Issue & Summary

Private schools have, from time to time, asked whether they can obtain credit checks on in respect of payment of school fees. Some think not.

I recently had to look at the issue, and now summarise my view. There is “no one size fits all” answer.

The position of each school would need to be considered individually and each School would have to obtain its own legal and accounting advice.

Background and Basics

Many private schools will have a turnover[1] sufficient to attract the operation of the Commonwealth Privacy Act and therefore the Australian Privacy Principles.

Some Schools understand that they can not conduct “credit checks” nor report default as schools are not “credit providers” for the purposes of the Privacy Act 1988 (“Privacy Act”).

Law

Privacy Act, section 6G presently deals with “credit providers”.

In my view:-

  • “Credit”, for the purposes of the above section, is relevantly defined under the Privacy Act in a way to include the deferral of the debt, which could apply to school fees;
  • depending on details of the particular payment plan, .it is a question of fact, whether the extent and detail (including instalments and or interest arrangements) of the deferral and fee payment arrangements of particular schools amount to conduct falling within the definition of “providing credit”;
  • a school could constitute a “credit provider”.

Whether a particular school is within the definitions depends upon details of a particular schools’ operations.

Examples

Some private schools consider themselves to be “credit providers”, for the purposes of the Privacy Act and some have published credit reporting policies where they stipulate that they are a ‘credit provider’ with in the definition of the Privacy Act, as they offer deferrals of payments such as school fees and tutoring fees. The policies set out material such as:-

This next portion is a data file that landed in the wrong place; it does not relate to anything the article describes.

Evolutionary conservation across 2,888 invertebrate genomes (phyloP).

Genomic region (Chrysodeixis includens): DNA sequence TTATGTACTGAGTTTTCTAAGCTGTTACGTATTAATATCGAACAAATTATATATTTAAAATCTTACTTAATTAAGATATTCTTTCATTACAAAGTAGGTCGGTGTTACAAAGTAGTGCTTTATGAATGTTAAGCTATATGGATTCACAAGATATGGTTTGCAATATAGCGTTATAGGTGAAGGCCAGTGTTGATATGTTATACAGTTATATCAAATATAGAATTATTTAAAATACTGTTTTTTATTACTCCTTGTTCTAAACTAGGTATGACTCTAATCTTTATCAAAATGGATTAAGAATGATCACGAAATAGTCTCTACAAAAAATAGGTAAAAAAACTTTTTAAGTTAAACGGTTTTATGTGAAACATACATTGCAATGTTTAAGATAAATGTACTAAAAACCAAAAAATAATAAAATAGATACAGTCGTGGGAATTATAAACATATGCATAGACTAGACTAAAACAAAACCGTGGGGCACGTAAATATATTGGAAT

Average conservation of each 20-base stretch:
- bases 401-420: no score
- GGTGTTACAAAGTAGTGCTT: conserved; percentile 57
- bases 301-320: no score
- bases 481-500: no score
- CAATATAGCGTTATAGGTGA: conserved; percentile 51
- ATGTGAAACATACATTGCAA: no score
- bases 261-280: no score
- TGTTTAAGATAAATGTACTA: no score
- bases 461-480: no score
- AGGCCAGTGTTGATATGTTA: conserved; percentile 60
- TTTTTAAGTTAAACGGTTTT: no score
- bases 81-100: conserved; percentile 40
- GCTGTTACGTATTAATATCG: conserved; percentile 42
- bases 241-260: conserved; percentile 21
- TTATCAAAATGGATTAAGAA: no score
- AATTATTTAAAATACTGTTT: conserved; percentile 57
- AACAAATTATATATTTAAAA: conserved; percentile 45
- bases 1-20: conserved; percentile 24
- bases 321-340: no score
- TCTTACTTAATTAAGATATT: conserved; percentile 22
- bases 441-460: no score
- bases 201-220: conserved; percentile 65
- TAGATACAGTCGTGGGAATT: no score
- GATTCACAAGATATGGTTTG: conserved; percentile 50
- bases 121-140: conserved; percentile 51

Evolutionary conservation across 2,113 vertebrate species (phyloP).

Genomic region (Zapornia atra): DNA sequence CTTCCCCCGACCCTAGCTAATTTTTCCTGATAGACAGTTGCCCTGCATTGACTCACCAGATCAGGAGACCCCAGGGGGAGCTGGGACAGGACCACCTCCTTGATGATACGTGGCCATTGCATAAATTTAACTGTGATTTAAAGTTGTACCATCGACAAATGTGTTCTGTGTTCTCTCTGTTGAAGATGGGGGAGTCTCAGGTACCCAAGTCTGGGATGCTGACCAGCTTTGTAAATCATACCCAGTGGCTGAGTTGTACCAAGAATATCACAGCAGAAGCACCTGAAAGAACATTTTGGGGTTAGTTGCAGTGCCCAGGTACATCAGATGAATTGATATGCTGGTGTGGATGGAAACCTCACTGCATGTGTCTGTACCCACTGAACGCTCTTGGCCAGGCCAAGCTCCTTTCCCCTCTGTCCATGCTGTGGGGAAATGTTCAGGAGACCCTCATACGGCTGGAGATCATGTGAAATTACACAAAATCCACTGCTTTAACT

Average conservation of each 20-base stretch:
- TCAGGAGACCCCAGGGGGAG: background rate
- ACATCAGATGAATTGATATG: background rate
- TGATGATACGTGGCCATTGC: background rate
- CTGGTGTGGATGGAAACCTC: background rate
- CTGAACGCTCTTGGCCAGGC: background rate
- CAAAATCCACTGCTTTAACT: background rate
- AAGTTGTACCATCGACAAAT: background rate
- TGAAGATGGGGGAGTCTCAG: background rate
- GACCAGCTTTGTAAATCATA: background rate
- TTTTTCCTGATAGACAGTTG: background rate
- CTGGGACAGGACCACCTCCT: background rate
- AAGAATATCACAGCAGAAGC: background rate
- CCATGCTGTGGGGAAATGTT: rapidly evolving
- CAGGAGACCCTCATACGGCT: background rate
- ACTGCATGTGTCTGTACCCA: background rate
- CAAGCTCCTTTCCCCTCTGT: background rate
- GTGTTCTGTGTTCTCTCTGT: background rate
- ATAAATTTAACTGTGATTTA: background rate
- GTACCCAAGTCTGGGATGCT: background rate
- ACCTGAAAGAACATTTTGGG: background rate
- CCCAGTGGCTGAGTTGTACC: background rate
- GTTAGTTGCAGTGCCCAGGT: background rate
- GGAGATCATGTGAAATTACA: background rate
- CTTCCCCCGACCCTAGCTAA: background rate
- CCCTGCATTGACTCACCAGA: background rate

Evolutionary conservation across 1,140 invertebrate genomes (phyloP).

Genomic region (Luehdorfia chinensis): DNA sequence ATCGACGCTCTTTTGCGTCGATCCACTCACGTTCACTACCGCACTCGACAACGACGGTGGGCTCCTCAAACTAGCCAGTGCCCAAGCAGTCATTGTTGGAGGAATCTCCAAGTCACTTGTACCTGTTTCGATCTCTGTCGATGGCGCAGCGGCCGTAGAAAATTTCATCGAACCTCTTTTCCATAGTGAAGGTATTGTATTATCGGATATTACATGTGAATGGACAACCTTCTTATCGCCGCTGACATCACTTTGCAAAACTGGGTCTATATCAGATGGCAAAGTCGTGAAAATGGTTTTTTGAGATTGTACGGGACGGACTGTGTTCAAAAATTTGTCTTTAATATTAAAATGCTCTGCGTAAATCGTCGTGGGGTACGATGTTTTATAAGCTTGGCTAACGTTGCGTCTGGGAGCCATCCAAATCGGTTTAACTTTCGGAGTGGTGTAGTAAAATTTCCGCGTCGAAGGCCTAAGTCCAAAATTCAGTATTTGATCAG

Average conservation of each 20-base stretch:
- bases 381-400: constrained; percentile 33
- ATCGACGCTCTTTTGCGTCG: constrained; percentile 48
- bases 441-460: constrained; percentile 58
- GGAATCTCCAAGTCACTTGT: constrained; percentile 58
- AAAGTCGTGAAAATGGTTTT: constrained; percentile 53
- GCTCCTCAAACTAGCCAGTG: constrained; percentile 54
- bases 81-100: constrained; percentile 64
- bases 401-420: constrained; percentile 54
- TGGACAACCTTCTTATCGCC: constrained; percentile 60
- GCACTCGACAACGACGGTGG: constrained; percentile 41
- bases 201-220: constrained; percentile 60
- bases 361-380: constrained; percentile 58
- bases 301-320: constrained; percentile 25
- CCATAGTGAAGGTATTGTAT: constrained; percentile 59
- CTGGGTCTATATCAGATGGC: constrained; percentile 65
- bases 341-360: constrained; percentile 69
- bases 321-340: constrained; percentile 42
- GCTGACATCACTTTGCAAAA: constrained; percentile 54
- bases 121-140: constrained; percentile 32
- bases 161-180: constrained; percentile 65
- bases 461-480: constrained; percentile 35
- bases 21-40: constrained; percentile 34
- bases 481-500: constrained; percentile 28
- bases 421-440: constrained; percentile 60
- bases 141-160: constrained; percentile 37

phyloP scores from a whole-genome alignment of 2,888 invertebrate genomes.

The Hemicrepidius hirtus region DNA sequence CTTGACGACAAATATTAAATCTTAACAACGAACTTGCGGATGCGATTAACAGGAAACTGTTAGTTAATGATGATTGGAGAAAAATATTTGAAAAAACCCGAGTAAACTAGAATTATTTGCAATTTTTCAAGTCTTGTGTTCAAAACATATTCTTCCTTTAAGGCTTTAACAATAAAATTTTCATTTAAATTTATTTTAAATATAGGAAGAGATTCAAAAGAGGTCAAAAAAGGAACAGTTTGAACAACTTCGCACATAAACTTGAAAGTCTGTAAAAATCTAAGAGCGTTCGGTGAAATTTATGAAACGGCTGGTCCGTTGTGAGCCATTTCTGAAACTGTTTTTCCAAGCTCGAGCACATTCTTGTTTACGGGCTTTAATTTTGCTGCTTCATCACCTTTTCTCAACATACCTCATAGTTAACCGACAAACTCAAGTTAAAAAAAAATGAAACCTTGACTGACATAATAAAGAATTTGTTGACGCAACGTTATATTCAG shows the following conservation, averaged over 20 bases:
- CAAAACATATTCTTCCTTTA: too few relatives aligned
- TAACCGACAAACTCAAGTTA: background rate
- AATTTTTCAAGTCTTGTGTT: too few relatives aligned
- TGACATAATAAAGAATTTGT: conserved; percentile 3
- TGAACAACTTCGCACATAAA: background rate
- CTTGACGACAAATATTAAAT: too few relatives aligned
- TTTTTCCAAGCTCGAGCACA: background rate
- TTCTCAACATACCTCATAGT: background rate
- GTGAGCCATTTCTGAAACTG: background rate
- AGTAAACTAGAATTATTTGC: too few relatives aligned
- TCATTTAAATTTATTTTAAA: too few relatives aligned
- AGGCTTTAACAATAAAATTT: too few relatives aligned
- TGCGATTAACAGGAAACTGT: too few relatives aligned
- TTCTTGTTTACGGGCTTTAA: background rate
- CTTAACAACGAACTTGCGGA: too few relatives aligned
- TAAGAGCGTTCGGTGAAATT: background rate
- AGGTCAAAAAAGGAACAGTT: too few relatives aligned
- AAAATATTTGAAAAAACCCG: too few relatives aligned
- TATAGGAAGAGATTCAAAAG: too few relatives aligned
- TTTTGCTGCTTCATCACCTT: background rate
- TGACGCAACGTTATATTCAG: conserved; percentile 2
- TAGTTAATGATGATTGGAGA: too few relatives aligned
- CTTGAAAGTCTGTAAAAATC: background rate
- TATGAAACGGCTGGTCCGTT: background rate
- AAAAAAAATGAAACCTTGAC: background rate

1. scope of the credit reporting obligation;
  2. types of information the schools are allowed to collect;
  3. use of information;
  4. when information can be disclosed.

Conclusion

Depending on the circumstances of each individual school[2], some schools can be classed as ‘credit providers‘ under the Privacy Act and, so, may be involved in credit checks and credit reporting.

Schools wishing to consider the issue further can ask me to comment on their particular circumstances.

Nothing In this Discussion Paper is intended to be and is not to be taken to be legal  advice to any particular school or individual.

Practical Options For Consideration

In context of concerns historically raised which hinder “credit checks” (and noting that this note does not tell schools whether their operations attract “credit provider” and hence “credit reporting” provisions), there are options available for dealing with credit worthiness of school fee payers particularly for schools not able, willing or prepared to be involved in providing credit or credit reporting.

With many schools having a need to ensure payment of school fees and the like, I prepared a Discussion & Options Paper for schools to consider.

if you want a copy of my Discussion & Options Paper, send me an email and I will send it to you.

Greg Ross

 

[1] Over $3,000,000.00 per annum. To the extent private schools having a smaller turnover provide “health” services in respect of students, those laws will be similarly attracted- Section 6D, Privacy Act.

[2] Such as turnover and the period of which payments are able to be deferred and interest being charged.